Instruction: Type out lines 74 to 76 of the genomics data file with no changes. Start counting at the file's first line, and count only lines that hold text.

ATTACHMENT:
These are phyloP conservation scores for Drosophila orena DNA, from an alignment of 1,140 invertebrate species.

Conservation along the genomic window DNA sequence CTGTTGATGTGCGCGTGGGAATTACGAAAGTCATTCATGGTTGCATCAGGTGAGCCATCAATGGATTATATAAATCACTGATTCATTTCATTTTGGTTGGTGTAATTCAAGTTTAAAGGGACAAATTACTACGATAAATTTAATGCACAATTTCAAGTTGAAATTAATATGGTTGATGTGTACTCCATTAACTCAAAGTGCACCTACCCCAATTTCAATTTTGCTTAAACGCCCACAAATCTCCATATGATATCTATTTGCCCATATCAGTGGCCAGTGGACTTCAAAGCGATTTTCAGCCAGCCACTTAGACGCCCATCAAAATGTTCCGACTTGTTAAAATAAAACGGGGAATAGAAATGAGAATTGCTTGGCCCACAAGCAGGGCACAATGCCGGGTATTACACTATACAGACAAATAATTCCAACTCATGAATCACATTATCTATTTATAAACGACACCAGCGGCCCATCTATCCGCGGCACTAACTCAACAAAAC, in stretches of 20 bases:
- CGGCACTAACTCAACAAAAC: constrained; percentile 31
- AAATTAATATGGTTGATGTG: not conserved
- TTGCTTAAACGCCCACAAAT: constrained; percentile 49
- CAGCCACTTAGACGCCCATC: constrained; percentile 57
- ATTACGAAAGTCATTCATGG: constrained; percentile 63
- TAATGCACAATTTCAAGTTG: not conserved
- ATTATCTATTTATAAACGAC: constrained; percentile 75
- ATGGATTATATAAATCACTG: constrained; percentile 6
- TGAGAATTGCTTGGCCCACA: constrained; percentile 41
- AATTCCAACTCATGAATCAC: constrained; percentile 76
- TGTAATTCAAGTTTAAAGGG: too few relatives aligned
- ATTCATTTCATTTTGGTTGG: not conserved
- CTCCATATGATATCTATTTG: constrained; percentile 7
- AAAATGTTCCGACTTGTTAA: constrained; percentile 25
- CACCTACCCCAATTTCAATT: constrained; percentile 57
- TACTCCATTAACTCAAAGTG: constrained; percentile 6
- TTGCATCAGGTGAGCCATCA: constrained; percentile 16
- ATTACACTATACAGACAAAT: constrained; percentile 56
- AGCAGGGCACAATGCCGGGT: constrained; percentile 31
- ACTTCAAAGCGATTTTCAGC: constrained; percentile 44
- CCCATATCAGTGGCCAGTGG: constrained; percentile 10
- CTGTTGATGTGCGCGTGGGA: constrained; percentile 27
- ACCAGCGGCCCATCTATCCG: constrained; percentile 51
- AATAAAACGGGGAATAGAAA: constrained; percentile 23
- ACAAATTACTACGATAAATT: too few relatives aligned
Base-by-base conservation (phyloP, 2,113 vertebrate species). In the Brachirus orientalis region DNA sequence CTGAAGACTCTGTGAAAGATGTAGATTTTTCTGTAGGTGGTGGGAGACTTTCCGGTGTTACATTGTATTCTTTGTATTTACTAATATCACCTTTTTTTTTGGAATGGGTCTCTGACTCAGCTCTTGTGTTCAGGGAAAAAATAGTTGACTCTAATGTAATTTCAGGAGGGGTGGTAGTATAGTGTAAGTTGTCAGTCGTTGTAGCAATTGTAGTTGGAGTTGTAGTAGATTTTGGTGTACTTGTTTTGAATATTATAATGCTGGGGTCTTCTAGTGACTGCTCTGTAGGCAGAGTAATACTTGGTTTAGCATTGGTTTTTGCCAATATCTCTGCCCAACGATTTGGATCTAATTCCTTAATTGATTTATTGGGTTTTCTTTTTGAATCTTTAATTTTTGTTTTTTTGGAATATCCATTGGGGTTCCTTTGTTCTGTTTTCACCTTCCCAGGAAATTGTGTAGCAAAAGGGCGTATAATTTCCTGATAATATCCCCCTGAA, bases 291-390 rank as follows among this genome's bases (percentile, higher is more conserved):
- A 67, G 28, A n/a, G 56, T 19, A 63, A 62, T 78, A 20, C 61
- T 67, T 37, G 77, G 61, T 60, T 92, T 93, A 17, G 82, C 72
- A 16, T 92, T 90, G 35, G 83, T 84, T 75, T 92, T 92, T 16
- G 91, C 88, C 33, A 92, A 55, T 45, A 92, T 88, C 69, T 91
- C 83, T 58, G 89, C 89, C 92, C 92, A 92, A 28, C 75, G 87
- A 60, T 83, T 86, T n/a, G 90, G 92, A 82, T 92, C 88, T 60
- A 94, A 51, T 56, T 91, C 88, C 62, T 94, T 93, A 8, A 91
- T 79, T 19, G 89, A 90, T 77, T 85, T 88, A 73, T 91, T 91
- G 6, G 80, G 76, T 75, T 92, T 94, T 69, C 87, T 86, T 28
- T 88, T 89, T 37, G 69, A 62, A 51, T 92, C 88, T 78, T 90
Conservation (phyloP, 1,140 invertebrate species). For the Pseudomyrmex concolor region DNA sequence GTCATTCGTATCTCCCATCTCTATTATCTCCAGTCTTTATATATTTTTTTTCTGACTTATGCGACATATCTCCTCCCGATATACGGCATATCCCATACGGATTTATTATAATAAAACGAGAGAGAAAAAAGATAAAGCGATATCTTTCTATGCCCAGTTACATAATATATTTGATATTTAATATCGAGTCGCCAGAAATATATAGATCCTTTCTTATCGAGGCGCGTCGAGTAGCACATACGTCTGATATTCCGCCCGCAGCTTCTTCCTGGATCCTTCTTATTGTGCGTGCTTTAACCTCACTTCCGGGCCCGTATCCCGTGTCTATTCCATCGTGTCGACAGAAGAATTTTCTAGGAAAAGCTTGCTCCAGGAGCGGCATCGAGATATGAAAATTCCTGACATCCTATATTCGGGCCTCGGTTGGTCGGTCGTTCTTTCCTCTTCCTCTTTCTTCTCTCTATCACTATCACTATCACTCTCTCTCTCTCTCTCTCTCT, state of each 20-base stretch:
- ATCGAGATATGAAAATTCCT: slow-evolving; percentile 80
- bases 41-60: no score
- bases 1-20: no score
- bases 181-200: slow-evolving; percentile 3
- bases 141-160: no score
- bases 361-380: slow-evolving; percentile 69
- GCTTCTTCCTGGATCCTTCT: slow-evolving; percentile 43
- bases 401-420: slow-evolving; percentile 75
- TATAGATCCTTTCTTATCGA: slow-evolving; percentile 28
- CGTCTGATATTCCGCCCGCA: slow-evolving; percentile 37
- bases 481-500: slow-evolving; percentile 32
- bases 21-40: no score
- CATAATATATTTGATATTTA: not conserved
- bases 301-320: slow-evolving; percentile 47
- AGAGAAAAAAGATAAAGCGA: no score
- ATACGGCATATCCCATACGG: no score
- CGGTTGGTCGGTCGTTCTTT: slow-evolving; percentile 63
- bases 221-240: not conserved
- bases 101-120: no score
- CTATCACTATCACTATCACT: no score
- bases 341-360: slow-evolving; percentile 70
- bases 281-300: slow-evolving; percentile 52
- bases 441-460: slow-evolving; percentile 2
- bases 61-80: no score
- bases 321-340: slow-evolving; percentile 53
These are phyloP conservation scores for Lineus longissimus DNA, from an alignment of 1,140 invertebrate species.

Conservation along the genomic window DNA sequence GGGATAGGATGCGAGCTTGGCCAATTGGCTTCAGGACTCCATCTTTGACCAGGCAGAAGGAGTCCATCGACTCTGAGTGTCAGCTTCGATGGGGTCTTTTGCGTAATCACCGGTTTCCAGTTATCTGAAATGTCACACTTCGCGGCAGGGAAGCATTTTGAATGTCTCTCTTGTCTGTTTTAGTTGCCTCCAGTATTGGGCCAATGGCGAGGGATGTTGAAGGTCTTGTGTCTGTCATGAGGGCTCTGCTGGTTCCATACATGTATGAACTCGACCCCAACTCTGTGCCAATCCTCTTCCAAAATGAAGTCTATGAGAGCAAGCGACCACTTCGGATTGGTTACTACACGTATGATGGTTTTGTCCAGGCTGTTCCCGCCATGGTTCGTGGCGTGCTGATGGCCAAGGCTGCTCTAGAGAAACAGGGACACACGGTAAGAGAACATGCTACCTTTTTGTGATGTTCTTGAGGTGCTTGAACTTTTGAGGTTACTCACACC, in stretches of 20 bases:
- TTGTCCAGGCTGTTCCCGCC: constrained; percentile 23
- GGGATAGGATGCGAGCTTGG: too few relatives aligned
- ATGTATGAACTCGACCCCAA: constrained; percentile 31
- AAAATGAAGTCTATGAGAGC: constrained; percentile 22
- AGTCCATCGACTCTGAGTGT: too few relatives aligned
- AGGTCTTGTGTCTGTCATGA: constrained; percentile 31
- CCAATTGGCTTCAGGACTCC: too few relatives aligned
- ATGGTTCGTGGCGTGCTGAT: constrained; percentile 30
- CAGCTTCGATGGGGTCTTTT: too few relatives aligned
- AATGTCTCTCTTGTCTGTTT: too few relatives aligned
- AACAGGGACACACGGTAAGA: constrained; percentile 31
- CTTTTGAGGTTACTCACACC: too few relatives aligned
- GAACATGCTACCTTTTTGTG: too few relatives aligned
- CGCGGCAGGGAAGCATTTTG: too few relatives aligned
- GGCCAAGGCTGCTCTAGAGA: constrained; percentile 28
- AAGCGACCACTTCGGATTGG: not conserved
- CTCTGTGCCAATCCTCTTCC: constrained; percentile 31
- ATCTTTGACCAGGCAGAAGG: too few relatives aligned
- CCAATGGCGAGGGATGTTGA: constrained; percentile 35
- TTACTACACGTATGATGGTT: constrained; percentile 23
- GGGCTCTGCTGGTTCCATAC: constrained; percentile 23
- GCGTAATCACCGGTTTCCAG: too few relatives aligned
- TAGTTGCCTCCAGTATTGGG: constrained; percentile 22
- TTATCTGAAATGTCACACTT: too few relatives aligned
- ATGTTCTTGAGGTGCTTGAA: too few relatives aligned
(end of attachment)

- ATGGTTCGTGGCGTGCTGAT: constrained; percentile 30
- CAGCTTCGATGGGGTCTTTT: too few relatives aligned
- AATGTCTCTCTTGTCTGTTT: too few relatives aligned